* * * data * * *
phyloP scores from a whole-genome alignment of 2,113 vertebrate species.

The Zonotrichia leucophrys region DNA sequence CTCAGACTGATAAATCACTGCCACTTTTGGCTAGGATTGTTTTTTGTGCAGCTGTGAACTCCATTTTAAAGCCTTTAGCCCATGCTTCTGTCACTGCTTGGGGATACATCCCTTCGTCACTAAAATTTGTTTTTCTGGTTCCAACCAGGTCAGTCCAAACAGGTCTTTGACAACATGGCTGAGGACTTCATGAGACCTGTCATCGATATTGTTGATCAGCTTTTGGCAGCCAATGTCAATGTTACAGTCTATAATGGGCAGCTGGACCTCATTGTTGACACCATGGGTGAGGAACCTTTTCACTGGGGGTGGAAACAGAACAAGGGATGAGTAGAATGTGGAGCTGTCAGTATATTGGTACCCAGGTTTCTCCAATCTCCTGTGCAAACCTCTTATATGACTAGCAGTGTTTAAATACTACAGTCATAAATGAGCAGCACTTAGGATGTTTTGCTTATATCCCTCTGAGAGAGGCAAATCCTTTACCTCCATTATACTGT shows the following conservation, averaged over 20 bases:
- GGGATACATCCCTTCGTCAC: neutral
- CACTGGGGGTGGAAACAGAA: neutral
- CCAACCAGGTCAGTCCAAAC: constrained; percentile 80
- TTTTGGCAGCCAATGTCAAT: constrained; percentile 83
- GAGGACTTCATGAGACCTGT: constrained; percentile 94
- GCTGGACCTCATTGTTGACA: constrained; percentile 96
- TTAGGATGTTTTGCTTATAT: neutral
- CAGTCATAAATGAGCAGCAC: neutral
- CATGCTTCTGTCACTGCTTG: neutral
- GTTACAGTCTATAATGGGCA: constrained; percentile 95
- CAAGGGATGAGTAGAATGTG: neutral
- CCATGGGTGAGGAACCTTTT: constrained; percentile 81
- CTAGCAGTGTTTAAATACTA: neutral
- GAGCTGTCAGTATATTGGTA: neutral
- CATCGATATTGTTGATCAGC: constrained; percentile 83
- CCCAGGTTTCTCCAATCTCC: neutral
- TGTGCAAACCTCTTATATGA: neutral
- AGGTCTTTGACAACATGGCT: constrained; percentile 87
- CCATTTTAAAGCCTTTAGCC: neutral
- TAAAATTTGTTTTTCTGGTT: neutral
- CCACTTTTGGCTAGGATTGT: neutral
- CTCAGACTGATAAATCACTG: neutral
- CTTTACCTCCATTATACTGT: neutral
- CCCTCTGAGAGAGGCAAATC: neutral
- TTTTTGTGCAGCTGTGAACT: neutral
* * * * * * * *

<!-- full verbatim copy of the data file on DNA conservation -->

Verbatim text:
phyloP scores from a whole-genome alignment of 2,113 vertebrate species.

The Zonotrichia leucophrys region DNA sequence CTCAGACTGATAAATCACTGCCACTTTTGGCTAGGATTGTTTTTTGTGCAGCTGTGAACTCCATTTTAAAGCCTTTAGCCCATGCTTCTGTCACTGCTTGGGGATACATCCCTTCGTCACTAAAATTTGTTTTTCTGGTTCCAACCAGGTCAGTCCAAACAGGTCTTTGACAACATGGCTGAGGACTTCATGAGACCTGTCATCGATATTGTTGATCAGCTTTTGGCAGCCAATGTCAATGTTACAGTCTATAATGGGCAGCTGGACCTCATTGTTGACACCATGGGTGAGGAACCTTTTCACTGGGGGTGGAAACAGAACAAGGGATGAGTAGAATGTGGAGCTGTCAGTATATTGGTACCCAGGTTTCTCCAATCTCCTGTGCAAACCTCTTATATGACTAGCAGTGTTTAAATACTACAGTCATAAATGAGCAGCACTTAGGATGTTTTGCTTATATCCCTCTGAGAGAGGCAAATCCTTTACCTCCATTATACTGT shows the following conservation, averaged over 20 bases:
- GGGATACATCCCTTCGTCAC: neutral
- CACTGGGGGTGGAAACAGAA: neutral
- CCAACCAGGTCAGTCCAAAC: constrained; percentile 80
- TTTTGGCAGCCAATGTCAAT: constrained; percentile 83
- GAGGACTTCATGAGACCTGT: constrained; percentile 94
- GCTGGACCTCATTGTTGACA: constrained; percentile 96
- TTAGGATGTTTTGCTTATAT: neutral
- CAGTCATAAATGAGCAGCAC: neutral
- CATGCTTCTGTCACTGCTTG: neutral
- GTTACAGTCTATAATGGGCA: constrained; percentile 95
- CAAGGGATGAGTAGAATGTG: neutral
- CCATGGGTGAGGAACCTTTT: constrained; percentile 81
- CTAGCAGTGTTTAAATACTA: neutral
- GAGCTGTCAGTATATTGGTA: neutral
- CATCGATATTGTTGATCAGC: constrained; percentile 83
- CCCAGGTTTCTCCAATCTCC: neutral
- TGTGCAAACCTCTTATATGA: neutral
- AGGTCTTTGACAACATGGCT: constrained; percentile 87
- CCATTTTAAAGCCTTTAGCC: neutral
- TAAAATTTGTTTTTCTGGTT: neutral
- CCACTTTTGGCTAGGATTGT: neutral
- CTCAGACTGATAAATCACTG: neutral
- CTTTACCTCCATTATACTGT: neutral
- CCCTCTGAGAGAGGCAAATC: neutral
- TTTTTGTGCAGCTGTGAACT: neutral